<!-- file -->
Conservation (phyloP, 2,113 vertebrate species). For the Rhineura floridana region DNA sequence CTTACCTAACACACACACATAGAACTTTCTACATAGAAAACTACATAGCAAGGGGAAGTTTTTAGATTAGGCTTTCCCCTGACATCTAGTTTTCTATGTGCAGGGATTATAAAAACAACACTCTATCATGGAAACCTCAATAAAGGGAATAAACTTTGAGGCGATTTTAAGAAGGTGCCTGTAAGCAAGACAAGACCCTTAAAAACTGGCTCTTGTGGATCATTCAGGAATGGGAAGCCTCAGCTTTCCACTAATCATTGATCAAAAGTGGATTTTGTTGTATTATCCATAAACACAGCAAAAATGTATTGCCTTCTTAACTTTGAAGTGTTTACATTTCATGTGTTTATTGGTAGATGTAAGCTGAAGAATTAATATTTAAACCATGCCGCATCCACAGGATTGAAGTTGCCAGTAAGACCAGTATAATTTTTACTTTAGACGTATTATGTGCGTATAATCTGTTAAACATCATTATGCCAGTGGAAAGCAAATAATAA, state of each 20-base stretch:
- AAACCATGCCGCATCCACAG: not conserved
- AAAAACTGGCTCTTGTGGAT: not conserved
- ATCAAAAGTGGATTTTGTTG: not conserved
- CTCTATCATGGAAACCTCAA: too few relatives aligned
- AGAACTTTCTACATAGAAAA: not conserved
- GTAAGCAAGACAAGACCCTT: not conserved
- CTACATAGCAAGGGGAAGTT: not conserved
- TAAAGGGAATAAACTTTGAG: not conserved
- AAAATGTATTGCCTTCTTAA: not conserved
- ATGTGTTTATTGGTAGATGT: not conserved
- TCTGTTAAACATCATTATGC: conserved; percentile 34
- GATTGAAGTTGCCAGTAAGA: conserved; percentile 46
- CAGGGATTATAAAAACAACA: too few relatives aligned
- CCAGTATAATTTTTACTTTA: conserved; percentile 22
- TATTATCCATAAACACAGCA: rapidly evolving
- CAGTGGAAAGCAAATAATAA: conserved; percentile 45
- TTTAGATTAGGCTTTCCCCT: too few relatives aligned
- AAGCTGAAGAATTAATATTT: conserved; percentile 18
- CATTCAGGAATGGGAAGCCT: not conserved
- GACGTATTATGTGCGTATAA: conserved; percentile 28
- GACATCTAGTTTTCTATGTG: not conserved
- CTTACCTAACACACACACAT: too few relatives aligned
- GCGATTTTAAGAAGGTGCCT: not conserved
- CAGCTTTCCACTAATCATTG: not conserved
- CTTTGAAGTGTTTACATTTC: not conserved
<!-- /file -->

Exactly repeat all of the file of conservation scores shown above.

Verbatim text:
Conservation (phyloP, 2,113 vertebrate species). For the Rhineura floridana region DNA sequence CTTACCTAACACACACACATAGAACTTTCTACATAGAAAACTACATAGCAAGGGGAAGTTTTTAGATTAGGCTTTCCCCTGACATCTAGTTTTCTATGTGCAGGGATTATAAAAACAACACTCTATCATGGAAACCTCAATAAAGGGAATAAACTTTGAGGCGATTTTAAGAAGGTGCCTGTAAGCAAGACAAGACCCTTAAAAACTGGCTCTTGTGGATCATTCAGGAATGGGAAGCCTCAGCTTTCCACTAATCATTGATCAAAAGTGGATTTTGTTGTATTATCCATAAACACAGCAAAAATGTATTGCCTTCTTAACTTTGAAGTGTTTACATTTCATGTGTTTATTGGTAGATGTAAGCTGAAGAATTAATATTTAAACCATGCCGCATCCACAGGATTGAAGTTGCCAGTAAGACCAGTATAATTTTTACTTTAGACGTATTATGTGCGTATAATCTGTTAAACATCATTATGCCAGTGGAAAGCAAATAATAA, state of each 20-base stretch:
- AAACCATGCCGCATCCACAG: not conserved
- AAAAACTGGCTCTTGTGGAT: not conserved
- ATCAAAAGTGGATTTTGTTG: not conserved
- CTCTATCATGGAAACCTCAA: too few relatives aligned
- AGAACTTTCTACATAGAAAA: not conserved
- GTAAGCAAGACAAGACCCTT: not conserved
- CTACATAGCAAGGGGAAGTT: not conserved
- TAAAGGGAATAAACTTTGAG: not conserved
- AAAATGTATTGCCTTCTTAA: not conserved
- ATGTGTTTATTGGTAGATGT: not conserved
- TCTGTTAAACATCATTATGC: conserved; percentile 34
- GATTGAAGTTGCCAGTAAGA: conserved; percentile 46
- CAGGGATTATAAAAACAACA: too few relatives aligned
- CCAGTATAATTTTTACTTTA: conserved; percentile 22
- TATTATCCATAAACACAGCA: rapidly evolving
- CAGTGGAAAGCAAATAATAA: conserved; percentile 45
- TTTAGATTAGGCTTTCCCCT: too few relatives aligned
- AAGCTGAAGAATTAATATTT: conserved; percentile 18
- CATTCAGGAATGGGAAGCCT: not conserved
- GACGTATTATGTGCGTATAA: conserved; percentile 28
- GACATCTAGTTTTCTATGTG: not conserved
- CTTACCTAACACACACACAT: too few relatives aligned
- GCGATTTTAAGAAGGTGCCT: not conserved
- CAGCTTTCCACTAATCATTG: not conserved
- CTTTGAAGTGTTTACATTTC: not conserved